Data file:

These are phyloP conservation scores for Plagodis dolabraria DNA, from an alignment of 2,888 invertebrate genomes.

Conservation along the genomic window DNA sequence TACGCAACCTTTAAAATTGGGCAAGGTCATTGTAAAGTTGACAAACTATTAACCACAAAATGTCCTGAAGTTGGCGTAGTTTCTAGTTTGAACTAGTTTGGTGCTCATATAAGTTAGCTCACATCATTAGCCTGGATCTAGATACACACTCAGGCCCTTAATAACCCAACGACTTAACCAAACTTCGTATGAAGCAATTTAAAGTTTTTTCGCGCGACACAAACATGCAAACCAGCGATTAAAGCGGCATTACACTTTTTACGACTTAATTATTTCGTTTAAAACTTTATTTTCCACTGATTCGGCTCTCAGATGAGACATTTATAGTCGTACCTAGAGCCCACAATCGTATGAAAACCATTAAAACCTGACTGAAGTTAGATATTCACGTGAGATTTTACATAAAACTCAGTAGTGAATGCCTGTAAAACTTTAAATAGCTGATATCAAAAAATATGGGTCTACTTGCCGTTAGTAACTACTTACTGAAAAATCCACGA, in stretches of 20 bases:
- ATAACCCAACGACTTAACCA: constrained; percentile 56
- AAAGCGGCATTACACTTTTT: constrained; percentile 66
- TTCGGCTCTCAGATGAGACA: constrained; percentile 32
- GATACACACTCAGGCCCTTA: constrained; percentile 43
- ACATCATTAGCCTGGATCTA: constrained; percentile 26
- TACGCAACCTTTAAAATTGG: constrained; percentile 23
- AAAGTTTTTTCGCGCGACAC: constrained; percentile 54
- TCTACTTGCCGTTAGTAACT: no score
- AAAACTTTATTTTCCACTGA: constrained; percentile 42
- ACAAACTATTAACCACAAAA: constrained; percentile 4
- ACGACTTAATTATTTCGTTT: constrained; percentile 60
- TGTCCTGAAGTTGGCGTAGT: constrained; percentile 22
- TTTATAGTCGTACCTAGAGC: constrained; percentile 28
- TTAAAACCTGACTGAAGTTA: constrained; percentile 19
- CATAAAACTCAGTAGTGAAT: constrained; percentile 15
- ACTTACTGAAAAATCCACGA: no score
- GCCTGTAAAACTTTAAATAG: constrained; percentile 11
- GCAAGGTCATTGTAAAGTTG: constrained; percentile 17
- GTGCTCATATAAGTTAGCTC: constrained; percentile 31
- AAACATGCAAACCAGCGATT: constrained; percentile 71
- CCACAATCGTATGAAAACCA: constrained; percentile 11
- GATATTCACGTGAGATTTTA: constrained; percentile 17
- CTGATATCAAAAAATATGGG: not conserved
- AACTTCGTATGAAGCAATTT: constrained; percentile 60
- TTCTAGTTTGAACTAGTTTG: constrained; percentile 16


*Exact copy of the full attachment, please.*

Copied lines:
These are phyloP conservation scores for Plagodis dolabraria DNA, from an alignment of 2,888 invertebrate genomes.

Conservation along the genomic window DNA sequence TACGCAACCTTTAAAATTGGGCAAGGTCATTGTAAAGTTGACAAACTATTAACCACAAAATGTCCTGAAGTTGGCGTAGTTTCTAGTTTGAACTAGTTTGGTGCTCATATAAGTTAGCTCACATCATTAGCCTGGATCTAGATACACACTCAGGCCCTTAATAACCCAACGACTTAACCAAACTTCGTATGAAGCAATTTAAAGTTTTTTCGCGCGACACAAACATGCAAACCAGCGATTAAAGCGGCATTACACTTTTTACGACTTAATTATTTCGTTTAAAACTTTATTTTCCACTGATTCGGCTCTCAGATGAGACATTTATAGTCGTACCTAGAGCCCACAATCGTATGAAAACCATTAAAACCTGACTGAAGTTAGATATTCACGTGAGATTTTACATAAAACTCAGTAGTGAATGCCTGTAAAACTTTAAATAGCTGATATCAAAAAATATGGGTCTACTTGCCGTTAGTAACTACTTACTGAAAAATCCACGA, in stretches of 20 bases:
- ATAACCCAACGACTTAACCA: constrained; percentile 56
- AAAGCGGCATTACACTTTTT: constrained; percentile 66
- TTCGGCTCTCAGATGAGACA: constrained; percentile 32
- GATACACACTCAGGCCCTTA: constrained; percentile 43
- ACATCATTAGCCTGGATCTA: constrained; percentile 26
- TACGCAACCTTTAAAATTGG: constrained; percentile 23
- AAAGTTTTTTCGCGCGACAC: constrained; percentile 54
- TCTACTTGCCGTTAGTAACT: no score
- AAAACTTTATTTTCCACTGA: constrained; percentile 42
- ACAAACTATTAACCACAAAA: constrained; percentile 4
- ACGACTTAATTATTTCGTTT: constrained; percentile 60
- TGTCCTGAAGTTGGCGTAGT: constrained; percentile 22
- TTTATAGTCGTACCTAGAGC: constrained; percentile 28
- TTAAAACCTGACTGAAGTTA: constrained; percentile 19
- CATAAAACTCAGTAGTGAAT: constrained; percentile 15
- ACTTACTGAAAAATCCACGA: no score
- GCCTGTAAAACTTTAAATAG: constrained; percentile 11
- GCAAGGTCATTGTAAAGTTG: constrained; percentile 17
- GTGCTCATATAAGTTAGCTC: constrained; percentile 31
- AAACATGCAAACCAGCGATT: constrained; percentile 71
- CCACAATCGTATGAAAACCA: constrained; percentile 11
- GATATTCACGTGAGATTTTA: constrained; percentile 17
- CTGATATCAAAAAATATGGG: not conserved
- AACTTCGTATGAAGCAATTT: constrained; percentile 60
- TTCTAGTTTGAACTAGTTTG: constrained; percentile 16